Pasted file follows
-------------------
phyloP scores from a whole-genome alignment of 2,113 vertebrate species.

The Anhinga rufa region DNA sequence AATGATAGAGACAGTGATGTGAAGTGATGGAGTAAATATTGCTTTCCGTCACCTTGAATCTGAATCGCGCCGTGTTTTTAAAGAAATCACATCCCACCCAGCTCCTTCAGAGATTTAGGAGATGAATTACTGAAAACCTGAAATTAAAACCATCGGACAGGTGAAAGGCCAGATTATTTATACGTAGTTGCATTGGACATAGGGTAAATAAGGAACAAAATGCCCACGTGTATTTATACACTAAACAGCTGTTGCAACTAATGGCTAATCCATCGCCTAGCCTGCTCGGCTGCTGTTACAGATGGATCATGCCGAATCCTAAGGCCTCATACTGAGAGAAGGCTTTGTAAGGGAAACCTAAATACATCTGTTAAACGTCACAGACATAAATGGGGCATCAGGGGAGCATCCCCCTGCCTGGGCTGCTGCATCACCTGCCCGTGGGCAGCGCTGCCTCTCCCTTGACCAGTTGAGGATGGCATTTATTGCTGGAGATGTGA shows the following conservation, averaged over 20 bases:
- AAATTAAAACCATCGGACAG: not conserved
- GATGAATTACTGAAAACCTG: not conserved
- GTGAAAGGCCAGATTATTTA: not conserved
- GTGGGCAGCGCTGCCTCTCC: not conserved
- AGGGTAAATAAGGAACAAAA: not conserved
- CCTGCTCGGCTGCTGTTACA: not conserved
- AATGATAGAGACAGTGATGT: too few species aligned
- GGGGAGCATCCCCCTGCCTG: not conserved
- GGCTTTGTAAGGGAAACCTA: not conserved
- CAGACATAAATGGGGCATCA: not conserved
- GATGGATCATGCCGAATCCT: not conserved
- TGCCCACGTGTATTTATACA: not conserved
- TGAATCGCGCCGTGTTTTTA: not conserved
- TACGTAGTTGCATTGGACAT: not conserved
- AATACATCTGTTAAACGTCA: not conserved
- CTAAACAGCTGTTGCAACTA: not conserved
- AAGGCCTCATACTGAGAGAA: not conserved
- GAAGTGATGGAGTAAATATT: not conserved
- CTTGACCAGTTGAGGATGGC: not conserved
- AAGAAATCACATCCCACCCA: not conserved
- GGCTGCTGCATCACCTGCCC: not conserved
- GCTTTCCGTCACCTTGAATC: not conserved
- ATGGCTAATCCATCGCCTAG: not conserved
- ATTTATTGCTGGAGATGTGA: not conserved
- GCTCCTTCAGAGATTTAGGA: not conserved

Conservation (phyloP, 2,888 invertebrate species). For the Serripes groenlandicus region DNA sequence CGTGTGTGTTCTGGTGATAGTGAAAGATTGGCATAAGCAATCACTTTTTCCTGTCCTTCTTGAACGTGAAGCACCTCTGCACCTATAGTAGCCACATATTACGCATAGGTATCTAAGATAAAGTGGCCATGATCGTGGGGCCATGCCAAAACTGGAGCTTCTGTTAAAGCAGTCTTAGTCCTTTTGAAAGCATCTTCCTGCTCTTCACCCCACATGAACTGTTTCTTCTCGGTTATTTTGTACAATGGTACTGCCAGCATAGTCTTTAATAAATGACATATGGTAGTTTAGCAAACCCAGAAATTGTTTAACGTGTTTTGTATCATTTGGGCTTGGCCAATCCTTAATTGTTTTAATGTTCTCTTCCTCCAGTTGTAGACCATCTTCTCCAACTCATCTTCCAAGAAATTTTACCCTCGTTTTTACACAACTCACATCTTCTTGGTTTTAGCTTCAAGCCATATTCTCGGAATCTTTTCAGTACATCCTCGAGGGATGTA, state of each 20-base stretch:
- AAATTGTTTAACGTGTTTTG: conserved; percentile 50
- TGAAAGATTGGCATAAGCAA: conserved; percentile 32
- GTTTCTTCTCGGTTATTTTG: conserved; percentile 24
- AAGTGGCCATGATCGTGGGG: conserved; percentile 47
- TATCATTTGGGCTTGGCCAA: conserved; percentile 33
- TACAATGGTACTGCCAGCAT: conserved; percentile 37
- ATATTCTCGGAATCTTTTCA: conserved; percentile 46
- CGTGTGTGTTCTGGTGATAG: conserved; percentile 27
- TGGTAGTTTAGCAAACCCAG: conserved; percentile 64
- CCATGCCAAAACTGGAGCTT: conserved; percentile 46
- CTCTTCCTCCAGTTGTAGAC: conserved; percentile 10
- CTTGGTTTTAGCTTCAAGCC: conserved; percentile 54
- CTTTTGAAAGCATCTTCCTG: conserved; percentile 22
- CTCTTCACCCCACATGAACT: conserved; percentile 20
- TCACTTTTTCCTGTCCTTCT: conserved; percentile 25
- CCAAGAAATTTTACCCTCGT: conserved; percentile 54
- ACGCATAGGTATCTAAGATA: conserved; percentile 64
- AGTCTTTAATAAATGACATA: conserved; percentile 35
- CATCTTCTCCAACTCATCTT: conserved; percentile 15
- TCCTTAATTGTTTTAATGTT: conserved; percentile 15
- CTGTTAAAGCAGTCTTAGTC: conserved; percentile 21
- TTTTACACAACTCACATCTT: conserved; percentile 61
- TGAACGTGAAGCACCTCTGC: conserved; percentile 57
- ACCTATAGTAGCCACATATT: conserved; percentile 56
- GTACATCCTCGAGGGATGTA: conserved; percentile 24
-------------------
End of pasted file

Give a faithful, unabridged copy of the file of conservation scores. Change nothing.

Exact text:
phyloP scores from a whole-genome alignment of 2,113 vertebrate species.

The Anhinga rufa region DNA sequence AATGATAGAGACAGTGATGTGAAGTGATGGAGTAAATATTGCTTTCCGTCACCTTGAATCTGAATCGCGCCGTGTTTTTAAAGAAATCACATCCCACCCAGCTCCTTCAGAGATTTAGGAGATGAATTACTGAAAACCTGAAATTAAAACCATCGGACAGGTGAAAGGCCAGATTATTTATACGTAGTTGCATTGGACATAGGGTAAATAAGGAACAAAATGCCCACGTGTATTTATACACTAAACAGCTGTTGCAACTAATGGCTAATCCATCGCCTAGCCTGCTCGGCTGCTGTTACAGATGGATCATGCCGAATCCTAAGGCCTCATACTGAGAGAAGGCTTTGTAAGGGAAACCTAAATACATCTGTTAAACGTCACAGACATAAATGGGGCATCAGGGGAGCATCCCCCTGCCTGGGCTGCTGCATCACCTGCCCGTGGGCAGCGCTGCCTCTCCCTTGACCAGTTGAGGATGGCATTTATTGCTGGAGATGTGA shows the following conservation, averaged over 20 bases:
- AAATTAAAACCATCGGACAG: not conserved
- GATGAATTACTGAAAACCTG: not conserved
- GTGAAAGGCCAGATTATTTA: not conserved
- GTGGGCAGCGCTGCCTCTCC: not conserved
- AGGGTAAATAAGGAACAAAA: not conserved
- CCTGCTCGGCTGCTGTTACA: not conserved
- AATGATAGAGACAGTGATGT: too few species aligned
- GGGGAGCATCCCCCTGCCTG: not conserved
- GGCTTTGTAAGGGAAACCTA: not conserved
- CAGACATAAATGGGGCATCA: not conserved
- GATGGATCATGCCGAATCCT: not conserved
- TGCCCACGTGTATTTATACA: not conserved
- TGAATCGCGCCGTGTTTTTA: not conserved
- TACGTAGTTGCATTGGACAT: not conserved
- AATACATCTGTTAAACGTCA: not conserved
- CTAAACAGCTGTTGCAACTA: not conserved
- AAGGCCTCATACTGAGAGAA: not conserved
- GAAGTGATGGAGTAAATATT: not conserved
- CTTGACCAGTTGAGGATGGC: not conserved
- AAGAAATCACATCCCACCCA: not conserved
- GGCTGCTGCATCACCTGCCC: not conserved
- GCTTTCCGTCACCTTGAATC: not conserved
- ATGGCTAATCCATCGCCTAG: not conserved
- ATTTATTGCTGGAGATGTGA: not conserved
- GCTCCTTCAGAGATTTAGGA: not conserved

Conservation (phyloP, 2,888 invertebrate species). For the Serripes groenlandicus region DNA sequence CGTGTGTGTTCTGGTGATAGTGAAAGATTGGCATAAGCAATCACTTTTTCCTGTCCTTCTTGAACGTGAAGCACCTCTGCACCTATAGTAGCCACATATTACGCATAGGTATCTAAGATAAAGTGGCCATGATCGTGGGGCCATGCCAAAACTGGAGCTTCTGTTAAAGCAGTCTTAGTCCTTTTGAAAGCATCTTCCTGCTCTTCACCCCACATGAACTGTTTCTTCTCGGTTATTTTGTACAATGGTACTGCCAGCATAGTCTTTAATAAATGACATATGGTAGTTTAGCAAACCCAGAAATTGTTTAACGTGTTTTGTATCATTTGGGCTTGGCCAATCCTTAATTGTTTTAATGTTCTCTTCCTCCAGTTGTAGACCATCTTCTCCAACTCATCTTCCAAGAAATTTTACCCTCGTTTTTACACAACTCACATCTTCTTGGTTTTAGCTTCAAGCCATATTCTCGGAATCTTTTCAGTACATCCTCGAGGGATGTA, state of each 20-base stretch:
- AAATTGTTTAACGTGTTTTG: conserved; percentile 50
- TGAAAGATTGGCATAAGCAA: conserved; percentile 32
- GTTTCTTCTCGGTTATTTTG: conserved; percentile 24
- AAGTGGCCATGATCGTGGGG: conserved; percentile 47
- TATCATTTGGGCTTGGCCAA: conserved; percentile 33
- TACAATGGTACTGCCAGCAT: conserved; percentile 37
- ATATTCTCGGAATCTTTTCA: conserved; percentile 46
- CGTGTGTGTTCTGGTGATAG: conserved; percentile 27
- TGGTAGTTTAGCAAACCCAG: conserved; percentile 64
- CCATGCCAAAACTGGAGCTT: conserved; percentile 46
- CTCTTCCTCCAGTTGTAGAC: conserved; percentile 10
- CTTGGTTTTAGCTTCAAGCC: conserved; percentile 54
- CTTTTGAAAGCATCTTCCTG: conserved; percentile 22
- CTCTTCACCCCACATGAACT: conserved; percentile 20
- TCACTTTTTCCTGTCCTTCT: conserved; percentile 25
- CCAAGAAATTTTACCCTCGT: conserved; percentile 54
- ACGCATAGGTATCTAAGATA: conserved; percentile 64
- AGTCTTTAATAAATGACATA: conserved; percentile 35
- CATCTTCTCCAACTCATCTT: conserved; percentile 15
- TCCTTAATTGTTTTAATGTT: conserved; percentile 15
- CTGTTAAAGCAGTCTTAGTC: conserved; percentile 21
- TTTTACACAACTCACATCTT: conserved; percentile 61
- TGAACGTGAAGCACCTCTGC: conserved; percentile 57
- ACCTATAGTAGCCACATATT: conserved; percentile 56
- GTACATCCTCGAGGGATGTA: conserved; percentile 24